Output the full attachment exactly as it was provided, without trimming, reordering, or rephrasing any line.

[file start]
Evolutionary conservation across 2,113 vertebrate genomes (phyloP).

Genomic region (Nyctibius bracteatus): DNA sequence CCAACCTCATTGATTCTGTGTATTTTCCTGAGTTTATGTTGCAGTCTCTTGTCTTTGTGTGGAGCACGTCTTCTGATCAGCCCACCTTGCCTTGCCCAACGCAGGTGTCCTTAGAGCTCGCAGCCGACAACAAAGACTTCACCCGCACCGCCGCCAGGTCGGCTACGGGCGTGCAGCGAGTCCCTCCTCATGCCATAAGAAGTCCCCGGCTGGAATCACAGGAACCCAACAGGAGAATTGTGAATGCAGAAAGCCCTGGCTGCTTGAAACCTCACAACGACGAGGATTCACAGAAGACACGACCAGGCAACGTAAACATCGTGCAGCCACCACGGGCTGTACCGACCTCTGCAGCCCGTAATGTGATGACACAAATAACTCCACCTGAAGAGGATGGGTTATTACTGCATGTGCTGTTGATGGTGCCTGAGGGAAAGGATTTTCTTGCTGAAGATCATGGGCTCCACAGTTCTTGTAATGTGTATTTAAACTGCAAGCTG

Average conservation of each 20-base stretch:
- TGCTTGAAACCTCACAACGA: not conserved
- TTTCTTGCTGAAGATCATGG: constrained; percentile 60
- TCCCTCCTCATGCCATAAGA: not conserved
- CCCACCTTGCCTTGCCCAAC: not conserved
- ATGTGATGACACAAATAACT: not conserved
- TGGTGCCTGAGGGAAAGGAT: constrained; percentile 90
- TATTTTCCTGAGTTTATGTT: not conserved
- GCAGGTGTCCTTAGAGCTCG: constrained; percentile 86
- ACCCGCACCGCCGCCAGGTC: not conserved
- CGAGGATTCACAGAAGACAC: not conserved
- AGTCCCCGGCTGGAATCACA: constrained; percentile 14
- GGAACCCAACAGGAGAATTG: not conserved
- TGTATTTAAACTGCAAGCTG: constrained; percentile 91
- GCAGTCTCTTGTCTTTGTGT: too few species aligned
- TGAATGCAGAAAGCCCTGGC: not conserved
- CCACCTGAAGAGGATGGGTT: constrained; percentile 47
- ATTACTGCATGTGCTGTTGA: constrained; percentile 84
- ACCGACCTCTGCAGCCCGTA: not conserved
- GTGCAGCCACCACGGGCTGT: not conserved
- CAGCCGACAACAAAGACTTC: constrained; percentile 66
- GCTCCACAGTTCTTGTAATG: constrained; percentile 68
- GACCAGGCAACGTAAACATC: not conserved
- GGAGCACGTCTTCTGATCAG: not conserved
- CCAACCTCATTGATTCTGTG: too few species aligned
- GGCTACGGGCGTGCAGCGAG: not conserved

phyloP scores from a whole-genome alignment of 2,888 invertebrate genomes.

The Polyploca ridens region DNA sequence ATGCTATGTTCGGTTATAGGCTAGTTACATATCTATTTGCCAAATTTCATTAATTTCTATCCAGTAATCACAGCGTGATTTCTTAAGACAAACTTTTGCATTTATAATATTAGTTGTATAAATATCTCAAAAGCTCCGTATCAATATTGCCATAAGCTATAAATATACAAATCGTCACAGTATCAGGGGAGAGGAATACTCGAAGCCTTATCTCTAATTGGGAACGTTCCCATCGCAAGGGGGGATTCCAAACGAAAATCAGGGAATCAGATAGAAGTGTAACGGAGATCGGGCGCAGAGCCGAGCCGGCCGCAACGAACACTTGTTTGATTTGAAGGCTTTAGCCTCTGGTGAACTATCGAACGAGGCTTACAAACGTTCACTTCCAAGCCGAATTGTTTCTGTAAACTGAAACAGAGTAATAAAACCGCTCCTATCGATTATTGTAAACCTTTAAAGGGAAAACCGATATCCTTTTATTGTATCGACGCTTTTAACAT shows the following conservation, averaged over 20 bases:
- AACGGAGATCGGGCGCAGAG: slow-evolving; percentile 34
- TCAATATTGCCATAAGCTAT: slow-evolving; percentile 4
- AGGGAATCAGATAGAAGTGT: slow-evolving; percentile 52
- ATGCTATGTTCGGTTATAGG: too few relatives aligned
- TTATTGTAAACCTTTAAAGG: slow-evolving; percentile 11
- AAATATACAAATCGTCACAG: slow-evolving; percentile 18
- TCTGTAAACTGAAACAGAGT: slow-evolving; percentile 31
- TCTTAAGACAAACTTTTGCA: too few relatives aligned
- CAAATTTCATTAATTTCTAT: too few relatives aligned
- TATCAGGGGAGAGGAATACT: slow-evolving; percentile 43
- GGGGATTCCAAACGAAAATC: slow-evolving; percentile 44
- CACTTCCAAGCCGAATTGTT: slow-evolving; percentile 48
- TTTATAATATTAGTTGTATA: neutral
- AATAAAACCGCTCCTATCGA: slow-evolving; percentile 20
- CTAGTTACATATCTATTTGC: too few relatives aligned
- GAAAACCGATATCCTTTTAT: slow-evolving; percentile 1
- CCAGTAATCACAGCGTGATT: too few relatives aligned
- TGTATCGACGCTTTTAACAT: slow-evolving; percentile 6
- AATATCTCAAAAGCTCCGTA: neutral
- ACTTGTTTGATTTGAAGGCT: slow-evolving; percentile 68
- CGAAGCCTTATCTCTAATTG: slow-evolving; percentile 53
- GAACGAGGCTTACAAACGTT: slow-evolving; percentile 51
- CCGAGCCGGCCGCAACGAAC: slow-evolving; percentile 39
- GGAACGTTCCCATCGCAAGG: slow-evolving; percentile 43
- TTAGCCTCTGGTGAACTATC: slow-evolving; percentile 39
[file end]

Evolutionary conservation across 2,113 vertebrate genomes (phyloP).

Genomic region (Nyctibius bracteatus): DNA sequence CCAACCTCATTGATTCTGTGTATTTTCCTGAGTTTATGTTGCAGTCTCTTGTCTTTGTGTGGAGCACGTCTTCTGATCAGCCCACCTTGCCTTGCCCAACGCAGGTGTCCTTAGAGCTCGCAGCCGACAACAAAGACTTCACCCGCACCGCCGCCAGGTCGGCTACGGGCGTGCAGCGAGTCCCTCCTCATGCCATAAGAAGTCCCCGGCTGGAATCACAGGAACCCAACAGGAGAATTGTGAATGCAGAAAGCCCTGGCTGCTTGAAACCTCACAACGACGAGGATTCACAGAAGACACGACCAGGCAACGTAAACATCGTGCAGCCACCACGGGCTGTACCGACCTCTGCAGCCCGTAATGTGATGACACAAATAACTCCACCTGAAGAGGATGGGTTATTACTGCATGTGCTGTTGATGGTGCCTGAGGGAAAGGATTTTCTTGCTGAAGATCATGGGCTCCACAGTTCTTGTAATGTGTATTTAAACTGCAAGCTG

Average conservation of each 20-base stretch:
- TGCTTGAAACCTCACAACGA: not conserved
- TTTCTTGCTGAAGATCATGG: constrained; percentile 60
- TCCCTCCTCATGCCATAAGA: not conserved
- CCCACCTTGCCTTGCCCAAC: not conserved
- ATGTGATGACACAAATAACT: not conserved
- TGGTGCCTGAGGGAAAGGAT: constrained; percentile 90
- TATTTTCCTGAGTTTATGTT: not conserved
- GCAGGTGTCCTTAGAGCTCG: constrained; percentile 86
- ACCCGCACCGCCGCCAGGTC: not conserved
- CGAGGATTCACAGAAGACAC: not conserved
- AGTCCCCGGCTGGAATCACA: constrained; percentile 14
- GGAACCCAACAGGAGAATTG: not conserved
- TGTATTTAAACTGCAAGCTG: constrained; percentile 91
- GCAGTCTCTTGTCTTTGTGT: too few species aligned
- TGAATGCAGAAAGCCCTGGC: not conserved
- CCACCTGAAGAGGATGGGTT: constrained; percentile 47
- ATTACTGCATGTGCTGTTGA: constrained; percentile 84
- ACCGACCTCTGCAGCCCGTA: not conserved
- GTGCAGCCACCACGGGCTGT: not conserved
- CAGCCGACAACAAAGACTTC: constrained; percentile 66
- GCTCCACAGTTCTTGTAATG: constrained; percentile 68
- GACCAGGCAACGTAAACATC: not conserved
- GGAGCACGTCTTCTGATCAG: not conserved
- CCAACCTCATTGATTCTGTG: too few species aligned
- GGCTACGGGCGTGCAGCGAG: not conserved

phyloP scores from a whole-genome alignment of 2,888 invertebrate genomes.

The Polyploca ridens region DNA sequence ATGCTATGTTCGGTTATAGGCTAGTTACATATCTATTTGCCAAATTTCATTAATTTCTATCCAGTAATCACAGCGTGATTTCTTAAGACAAACTTTTGCATTTATAATATTAGTTGTATAAATATCTCAAAAGCTCCGTATCAATATTGCCATAAGCTATAAATATACAAATCGTCACAGTATCAGGGGAGAGGAATACTCGAAGCCTTATCTCTAATTGGGAACGTTCCCATCGCAAGGGGGGATTCCAAACGAAAATCAGGGAATCAGATAGAAGTGTAACGGAGATCGGGCGCAGAGCCGAGCCGGCCGCAACGAACACTTGTTTGATTTGAAGGCTTTAGCCTCTGGTGAACTATCGAACGAGGCTTACAAACGTTCACTTCCAAGCCGAATTGTTTCTGTAAACTGAAACAGAGTAATAAAACCGCTCCTATCGATTATTGTAAACCTTTAAAGGGAAAACCGATATCCTTTTATTGTATCGACGCTTTTAACAT shows the following conservation, averaged over 20 bases:
- AACGGAGATCGGGCGCAGAG: slow-evolving; percentile 34
- TCAATATTGCCATAAGCTAT: slow-evolving; percentile 4
- AGGGAATCAGATAGAAGTGT: slow-evolving; percentile 52
- ATGCTATGTTCGGTTATAGG: too few relatives aligned
- TTATTGTAAACCTTTAAAGG: slow-evolving; percentile 11
- AAATATACAAATCGTCACAG: slow-evolving; percentile 18
- TCTGTAAACTGAAACAGAGT: slow-evolving; percentile 31
- TCTTAAGACAAACTTTTGCA: too few relatives aligned
- CAAATTTCATTAATTTCTAT: too few relatives aligned
- TATCAGGGGAGAGGAATACT: slow-evolving; percentile 43
- GGGGATTCCAAACGAAAATC: slow-evolving; percentile 44
- CACTTCCAAGCCGAATTGTT: slow-evolving; percentile 48
- TTTATAATATTAGTTGTATA: neutral
- AATAAAACCGCTCCTATCGA: slow-evolving; percentile 20
- CTAGTTACATATCTATTTGC: too few relatives aligned
- GAAAACCGATATCCTTTTAT: slow-evolving; percentile 1
- CCAGTAATCACAGCGTGATT: too few relatives aligned
- TGTATCGACGCTTTTAACAT: slow-evolving; percentile 6
- AATATCTCAAAAGCTCCGTA: neutral
- ACTTGTTTGATTTGAAGGCT: slow-evolving; percentile 68
- CGAAGCCTTATCTCTAATTG: slow-evolving; percentile 53
- GAACGAGGCTTACAAACGTT: slow-evolving; percentile 51
- CCGAGCCGGCCGCAACGAAC: slow-evolving; percentile 39
- GGAACGTTCCCATCGCAAGG: slow-evolving; percentile 43
- TTAGCCTCTGGTGAACTATC: slow-evolving; percentile 39